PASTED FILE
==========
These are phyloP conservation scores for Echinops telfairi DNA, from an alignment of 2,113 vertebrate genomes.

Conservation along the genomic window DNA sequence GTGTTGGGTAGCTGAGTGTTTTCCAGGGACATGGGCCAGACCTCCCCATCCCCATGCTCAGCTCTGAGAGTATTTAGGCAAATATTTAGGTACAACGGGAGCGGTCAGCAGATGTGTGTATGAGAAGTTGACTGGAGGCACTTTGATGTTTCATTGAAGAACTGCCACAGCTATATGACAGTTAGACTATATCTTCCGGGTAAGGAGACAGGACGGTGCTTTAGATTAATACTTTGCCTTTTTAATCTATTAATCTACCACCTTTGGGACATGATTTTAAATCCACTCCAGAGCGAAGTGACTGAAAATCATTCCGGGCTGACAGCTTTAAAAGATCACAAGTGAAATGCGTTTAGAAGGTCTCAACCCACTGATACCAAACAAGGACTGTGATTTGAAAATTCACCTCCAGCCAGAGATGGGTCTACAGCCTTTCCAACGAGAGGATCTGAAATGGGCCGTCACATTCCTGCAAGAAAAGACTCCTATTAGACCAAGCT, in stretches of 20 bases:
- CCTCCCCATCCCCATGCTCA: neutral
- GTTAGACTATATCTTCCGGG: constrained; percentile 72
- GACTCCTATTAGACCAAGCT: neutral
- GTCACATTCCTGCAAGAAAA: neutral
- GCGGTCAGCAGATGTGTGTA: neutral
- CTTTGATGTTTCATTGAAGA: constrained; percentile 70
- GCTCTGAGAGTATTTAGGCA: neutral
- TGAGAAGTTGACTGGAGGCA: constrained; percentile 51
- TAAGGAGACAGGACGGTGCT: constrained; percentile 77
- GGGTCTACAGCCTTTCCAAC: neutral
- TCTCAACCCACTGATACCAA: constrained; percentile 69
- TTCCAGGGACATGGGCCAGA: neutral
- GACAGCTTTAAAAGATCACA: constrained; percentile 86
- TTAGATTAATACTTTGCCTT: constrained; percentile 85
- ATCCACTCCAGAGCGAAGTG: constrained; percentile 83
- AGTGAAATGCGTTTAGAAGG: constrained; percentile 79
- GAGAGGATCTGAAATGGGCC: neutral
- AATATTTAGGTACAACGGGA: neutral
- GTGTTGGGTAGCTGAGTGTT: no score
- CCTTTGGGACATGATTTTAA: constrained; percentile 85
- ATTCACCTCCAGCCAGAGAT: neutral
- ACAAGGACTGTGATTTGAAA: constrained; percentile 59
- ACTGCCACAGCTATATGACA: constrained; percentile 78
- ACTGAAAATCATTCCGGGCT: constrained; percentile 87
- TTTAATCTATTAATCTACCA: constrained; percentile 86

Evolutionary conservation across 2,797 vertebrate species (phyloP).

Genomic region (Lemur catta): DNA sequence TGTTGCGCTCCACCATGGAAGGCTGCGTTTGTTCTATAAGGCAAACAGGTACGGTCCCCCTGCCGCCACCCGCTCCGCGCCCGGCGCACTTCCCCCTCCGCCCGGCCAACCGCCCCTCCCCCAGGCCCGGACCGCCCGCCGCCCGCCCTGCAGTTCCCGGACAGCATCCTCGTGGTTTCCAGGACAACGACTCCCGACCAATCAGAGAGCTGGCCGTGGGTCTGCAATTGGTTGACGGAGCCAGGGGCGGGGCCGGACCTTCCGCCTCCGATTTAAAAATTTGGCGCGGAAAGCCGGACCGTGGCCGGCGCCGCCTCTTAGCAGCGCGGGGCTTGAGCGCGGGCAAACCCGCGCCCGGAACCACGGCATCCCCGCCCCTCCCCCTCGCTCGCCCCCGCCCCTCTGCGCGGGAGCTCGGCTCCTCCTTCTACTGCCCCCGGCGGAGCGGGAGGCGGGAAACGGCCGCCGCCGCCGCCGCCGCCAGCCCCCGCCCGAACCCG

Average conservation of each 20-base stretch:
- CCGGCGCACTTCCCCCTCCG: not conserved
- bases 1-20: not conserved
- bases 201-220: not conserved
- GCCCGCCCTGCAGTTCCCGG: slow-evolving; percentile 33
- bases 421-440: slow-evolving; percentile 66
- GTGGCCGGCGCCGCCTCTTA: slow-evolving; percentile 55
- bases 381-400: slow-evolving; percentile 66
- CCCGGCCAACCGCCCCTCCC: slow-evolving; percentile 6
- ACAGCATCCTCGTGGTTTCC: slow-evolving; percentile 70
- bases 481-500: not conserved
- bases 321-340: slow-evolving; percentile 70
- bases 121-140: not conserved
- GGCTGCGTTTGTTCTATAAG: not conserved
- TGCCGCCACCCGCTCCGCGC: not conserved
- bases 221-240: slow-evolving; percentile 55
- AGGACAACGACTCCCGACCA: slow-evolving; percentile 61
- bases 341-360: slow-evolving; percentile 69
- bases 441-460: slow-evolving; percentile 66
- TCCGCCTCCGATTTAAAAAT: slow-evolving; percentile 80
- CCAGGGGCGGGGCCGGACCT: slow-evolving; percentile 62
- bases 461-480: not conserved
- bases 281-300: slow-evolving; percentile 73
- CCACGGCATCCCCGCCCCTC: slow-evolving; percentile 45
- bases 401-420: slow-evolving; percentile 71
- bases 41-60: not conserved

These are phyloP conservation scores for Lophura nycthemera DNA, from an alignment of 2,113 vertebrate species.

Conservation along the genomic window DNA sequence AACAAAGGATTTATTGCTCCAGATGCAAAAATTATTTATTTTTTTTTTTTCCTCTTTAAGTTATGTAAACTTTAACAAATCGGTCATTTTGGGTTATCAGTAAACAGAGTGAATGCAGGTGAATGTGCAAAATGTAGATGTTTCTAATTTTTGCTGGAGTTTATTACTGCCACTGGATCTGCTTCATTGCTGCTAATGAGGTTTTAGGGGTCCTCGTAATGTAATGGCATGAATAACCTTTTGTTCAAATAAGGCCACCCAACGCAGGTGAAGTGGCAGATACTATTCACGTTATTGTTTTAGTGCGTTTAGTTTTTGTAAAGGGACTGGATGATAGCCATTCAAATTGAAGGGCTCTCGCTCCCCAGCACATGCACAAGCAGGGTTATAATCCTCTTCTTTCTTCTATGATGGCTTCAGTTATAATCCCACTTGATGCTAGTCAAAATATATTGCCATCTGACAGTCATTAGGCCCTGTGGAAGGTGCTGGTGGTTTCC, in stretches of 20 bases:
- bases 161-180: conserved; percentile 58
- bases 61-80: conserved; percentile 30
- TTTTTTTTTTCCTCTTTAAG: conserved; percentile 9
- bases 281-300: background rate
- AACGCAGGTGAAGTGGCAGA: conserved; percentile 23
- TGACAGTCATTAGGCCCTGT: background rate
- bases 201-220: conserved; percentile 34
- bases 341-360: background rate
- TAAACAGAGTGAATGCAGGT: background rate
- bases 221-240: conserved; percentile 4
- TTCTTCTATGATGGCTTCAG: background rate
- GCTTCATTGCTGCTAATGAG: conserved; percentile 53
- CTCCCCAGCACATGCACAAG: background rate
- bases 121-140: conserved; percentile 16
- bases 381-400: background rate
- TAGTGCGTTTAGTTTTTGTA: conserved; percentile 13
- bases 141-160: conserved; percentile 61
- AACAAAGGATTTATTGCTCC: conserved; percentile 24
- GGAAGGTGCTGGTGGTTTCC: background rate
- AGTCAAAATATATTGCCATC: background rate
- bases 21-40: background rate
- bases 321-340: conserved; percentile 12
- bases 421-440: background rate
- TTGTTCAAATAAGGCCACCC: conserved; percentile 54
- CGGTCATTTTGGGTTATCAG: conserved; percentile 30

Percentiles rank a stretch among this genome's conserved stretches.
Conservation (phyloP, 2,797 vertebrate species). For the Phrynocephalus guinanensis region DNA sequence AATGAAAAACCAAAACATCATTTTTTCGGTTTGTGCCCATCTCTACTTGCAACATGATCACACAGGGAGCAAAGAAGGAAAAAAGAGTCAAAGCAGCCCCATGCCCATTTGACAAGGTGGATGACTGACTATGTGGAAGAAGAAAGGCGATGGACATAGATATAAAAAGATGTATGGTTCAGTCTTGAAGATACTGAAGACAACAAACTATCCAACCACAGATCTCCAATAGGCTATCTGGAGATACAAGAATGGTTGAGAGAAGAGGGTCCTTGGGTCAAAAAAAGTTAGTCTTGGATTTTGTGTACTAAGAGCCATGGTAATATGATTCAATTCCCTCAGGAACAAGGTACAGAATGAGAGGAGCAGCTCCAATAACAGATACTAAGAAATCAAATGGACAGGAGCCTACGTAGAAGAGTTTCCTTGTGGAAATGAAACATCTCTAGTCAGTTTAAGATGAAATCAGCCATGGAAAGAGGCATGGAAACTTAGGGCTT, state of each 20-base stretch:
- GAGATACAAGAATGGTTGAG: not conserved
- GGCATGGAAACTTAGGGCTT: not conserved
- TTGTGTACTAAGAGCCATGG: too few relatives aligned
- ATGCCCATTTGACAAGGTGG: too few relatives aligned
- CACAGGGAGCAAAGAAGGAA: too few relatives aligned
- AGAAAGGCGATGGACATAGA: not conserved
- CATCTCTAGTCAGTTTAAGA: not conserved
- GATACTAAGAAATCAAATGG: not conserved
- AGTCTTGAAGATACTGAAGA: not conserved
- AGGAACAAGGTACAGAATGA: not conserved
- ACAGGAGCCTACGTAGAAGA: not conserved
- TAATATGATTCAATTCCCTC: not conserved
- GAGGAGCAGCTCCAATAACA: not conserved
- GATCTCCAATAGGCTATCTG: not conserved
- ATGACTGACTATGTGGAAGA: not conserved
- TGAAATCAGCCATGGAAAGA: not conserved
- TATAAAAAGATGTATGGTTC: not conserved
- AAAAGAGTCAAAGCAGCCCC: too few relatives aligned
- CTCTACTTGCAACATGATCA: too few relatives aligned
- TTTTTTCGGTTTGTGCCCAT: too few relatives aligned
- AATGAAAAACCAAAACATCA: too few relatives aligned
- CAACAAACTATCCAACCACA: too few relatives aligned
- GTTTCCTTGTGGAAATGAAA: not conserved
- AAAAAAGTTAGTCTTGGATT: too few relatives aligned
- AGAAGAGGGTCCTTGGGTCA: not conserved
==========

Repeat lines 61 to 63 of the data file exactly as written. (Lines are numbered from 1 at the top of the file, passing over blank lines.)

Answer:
- bases 281-300: background rate
- AACGCAGGTGAAGTGGCAGA: conserved; percentile 23
- TGACAGTCATTAGGCCCTGT: background rate